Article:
Pore pressure in aquifers confined below a cryosphere will increase as
Mars cools and the cryosphere thickens. The increase in pore pressure
decreases the effective stress and hence will promote seismicity. We
calculate the rate of pore pressure change from cooling of the Martian
interior and the modulation of pore pressure from solar and Phobos tides
and barometric loading. Using the time-varying pressure and tidal
stresses, we compute Coulomb stress changes and the expected seismicity
rate from a rate-and-state friction model. Seismicity rate will vary by
several 10s of percent to two orders of magnitude if the mean pore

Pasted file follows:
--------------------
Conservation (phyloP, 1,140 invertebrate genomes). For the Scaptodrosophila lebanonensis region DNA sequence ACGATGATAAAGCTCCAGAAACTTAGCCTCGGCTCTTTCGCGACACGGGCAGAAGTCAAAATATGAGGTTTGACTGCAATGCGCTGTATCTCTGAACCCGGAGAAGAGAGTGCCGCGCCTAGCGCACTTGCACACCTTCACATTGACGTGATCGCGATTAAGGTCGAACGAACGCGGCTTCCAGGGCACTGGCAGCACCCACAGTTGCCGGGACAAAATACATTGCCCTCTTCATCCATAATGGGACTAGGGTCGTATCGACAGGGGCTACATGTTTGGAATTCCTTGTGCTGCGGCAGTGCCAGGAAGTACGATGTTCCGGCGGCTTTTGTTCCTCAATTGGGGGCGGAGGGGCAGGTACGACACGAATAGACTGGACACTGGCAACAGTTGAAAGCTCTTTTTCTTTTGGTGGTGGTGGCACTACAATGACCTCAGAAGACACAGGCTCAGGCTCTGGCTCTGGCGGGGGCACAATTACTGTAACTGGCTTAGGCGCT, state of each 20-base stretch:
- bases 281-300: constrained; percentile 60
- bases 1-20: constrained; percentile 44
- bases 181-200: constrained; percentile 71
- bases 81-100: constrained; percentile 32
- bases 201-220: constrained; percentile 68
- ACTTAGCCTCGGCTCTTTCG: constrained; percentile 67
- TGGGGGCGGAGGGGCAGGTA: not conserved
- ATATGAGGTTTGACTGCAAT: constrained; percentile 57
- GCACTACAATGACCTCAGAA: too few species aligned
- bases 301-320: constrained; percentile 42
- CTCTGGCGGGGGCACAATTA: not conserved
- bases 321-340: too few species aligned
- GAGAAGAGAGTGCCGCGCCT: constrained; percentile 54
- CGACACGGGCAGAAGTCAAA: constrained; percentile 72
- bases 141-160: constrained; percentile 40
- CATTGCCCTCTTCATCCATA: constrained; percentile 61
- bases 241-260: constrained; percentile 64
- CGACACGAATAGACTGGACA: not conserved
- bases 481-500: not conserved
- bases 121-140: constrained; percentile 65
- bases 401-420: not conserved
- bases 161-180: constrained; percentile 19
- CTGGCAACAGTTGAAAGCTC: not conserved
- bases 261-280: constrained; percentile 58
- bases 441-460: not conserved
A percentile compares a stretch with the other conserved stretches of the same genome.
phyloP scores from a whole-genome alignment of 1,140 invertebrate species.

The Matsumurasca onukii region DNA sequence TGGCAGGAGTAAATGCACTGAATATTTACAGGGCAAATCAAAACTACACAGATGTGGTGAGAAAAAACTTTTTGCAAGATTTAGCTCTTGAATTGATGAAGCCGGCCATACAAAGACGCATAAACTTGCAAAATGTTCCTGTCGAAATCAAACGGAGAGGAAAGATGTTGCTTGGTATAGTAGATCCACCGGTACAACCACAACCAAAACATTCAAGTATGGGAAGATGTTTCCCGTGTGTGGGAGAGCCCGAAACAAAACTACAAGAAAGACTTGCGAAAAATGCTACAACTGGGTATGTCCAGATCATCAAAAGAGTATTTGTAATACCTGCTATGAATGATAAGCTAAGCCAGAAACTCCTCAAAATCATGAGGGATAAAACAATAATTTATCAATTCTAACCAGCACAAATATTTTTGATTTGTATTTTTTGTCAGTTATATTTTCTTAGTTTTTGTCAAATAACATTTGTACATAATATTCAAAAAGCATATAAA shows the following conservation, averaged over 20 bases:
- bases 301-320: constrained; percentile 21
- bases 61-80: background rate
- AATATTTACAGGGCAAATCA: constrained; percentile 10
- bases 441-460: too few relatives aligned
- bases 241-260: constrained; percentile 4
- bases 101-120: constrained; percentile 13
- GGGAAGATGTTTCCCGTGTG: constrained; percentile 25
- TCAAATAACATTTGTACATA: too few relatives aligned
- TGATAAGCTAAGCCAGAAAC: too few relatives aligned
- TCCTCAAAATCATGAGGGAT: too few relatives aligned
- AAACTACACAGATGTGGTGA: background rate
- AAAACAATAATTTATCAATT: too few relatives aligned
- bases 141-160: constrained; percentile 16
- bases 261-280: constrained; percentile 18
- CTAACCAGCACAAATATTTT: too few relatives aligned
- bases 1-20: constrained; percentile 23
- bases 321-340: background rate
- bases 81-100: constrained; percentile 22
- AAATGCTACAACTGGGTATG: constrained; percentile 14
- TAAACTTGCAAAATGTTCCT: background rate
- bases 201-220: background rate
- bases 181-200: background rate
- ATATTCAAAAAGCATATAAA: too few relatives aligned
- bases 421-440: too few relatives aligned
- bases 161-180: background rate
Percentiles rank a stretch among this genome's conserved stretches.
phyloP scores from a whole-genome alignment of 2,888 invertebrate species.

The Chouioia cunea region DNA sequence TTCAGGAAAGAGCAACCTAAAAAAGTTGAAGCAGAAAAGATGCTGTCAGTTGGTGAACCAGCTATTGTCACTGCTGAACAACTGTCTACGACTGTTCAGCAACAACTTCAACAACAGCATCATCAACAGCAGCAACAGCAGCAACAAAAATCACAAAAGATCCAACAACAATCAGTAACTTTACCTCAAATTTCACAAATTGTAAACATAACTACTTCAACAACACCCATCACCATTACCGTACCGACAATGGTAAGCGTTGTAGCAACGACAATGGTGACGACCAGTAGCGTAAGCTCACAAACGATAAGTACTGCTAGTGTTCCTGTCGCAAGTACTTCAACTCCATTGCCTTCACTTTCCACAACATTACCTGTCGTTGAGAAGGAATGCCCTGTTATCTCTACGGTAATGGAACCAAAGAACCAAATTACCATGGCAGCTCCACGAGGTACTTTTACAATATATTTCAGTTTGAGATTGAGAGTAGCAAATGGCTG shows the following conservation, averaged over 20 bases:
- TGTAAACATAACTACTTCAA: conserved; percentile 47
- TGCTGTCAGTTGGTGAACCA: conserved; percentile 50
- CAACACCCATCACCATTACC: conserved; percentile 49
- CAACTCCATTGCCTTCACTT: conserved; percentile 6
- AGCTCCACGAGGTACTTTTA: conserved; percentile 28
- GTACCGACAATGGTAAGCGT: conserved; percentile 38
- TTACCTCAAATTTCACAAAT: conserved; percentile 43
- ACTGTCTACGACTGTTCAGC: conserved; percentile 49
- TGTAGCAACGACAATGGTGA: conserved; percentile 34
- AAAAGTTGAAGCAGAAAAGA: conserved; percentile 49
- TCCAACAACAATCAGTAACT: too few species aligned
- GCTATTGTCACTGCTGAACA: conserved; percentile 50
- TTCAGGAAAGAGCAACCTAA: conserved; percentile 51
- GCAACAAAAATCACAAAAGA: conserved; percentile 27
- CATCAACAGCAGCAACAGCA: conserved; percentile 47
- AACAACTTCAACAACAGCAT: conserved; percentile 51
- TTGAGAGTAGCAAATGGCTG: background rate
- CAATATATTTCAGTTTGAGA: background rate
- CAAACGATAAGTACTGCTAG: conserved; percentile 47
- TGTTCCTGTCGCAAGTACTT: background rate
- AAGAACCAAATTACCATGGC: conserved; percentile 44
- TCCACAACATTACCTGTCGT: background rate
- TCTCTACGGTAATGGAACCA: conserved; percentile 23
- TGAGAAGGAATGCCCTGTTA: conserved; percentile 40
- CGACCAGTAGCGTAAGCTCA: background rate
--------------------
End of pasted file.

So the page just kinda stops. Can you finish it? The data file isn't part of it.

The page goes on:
pressure is within 0.2 MPa and 0.01 MPa of lithostatic, respectively.
Seismic events promoted by high pore pressure may be tremor-like.
Documenting (or not) tidally-modulated shallow seismicity would provide
evidence for (or against) water-filled confined aquifers, that pore
pressure is high, and that the state of stress is close to failure —
with implications for processes that can deliver of water to the Martian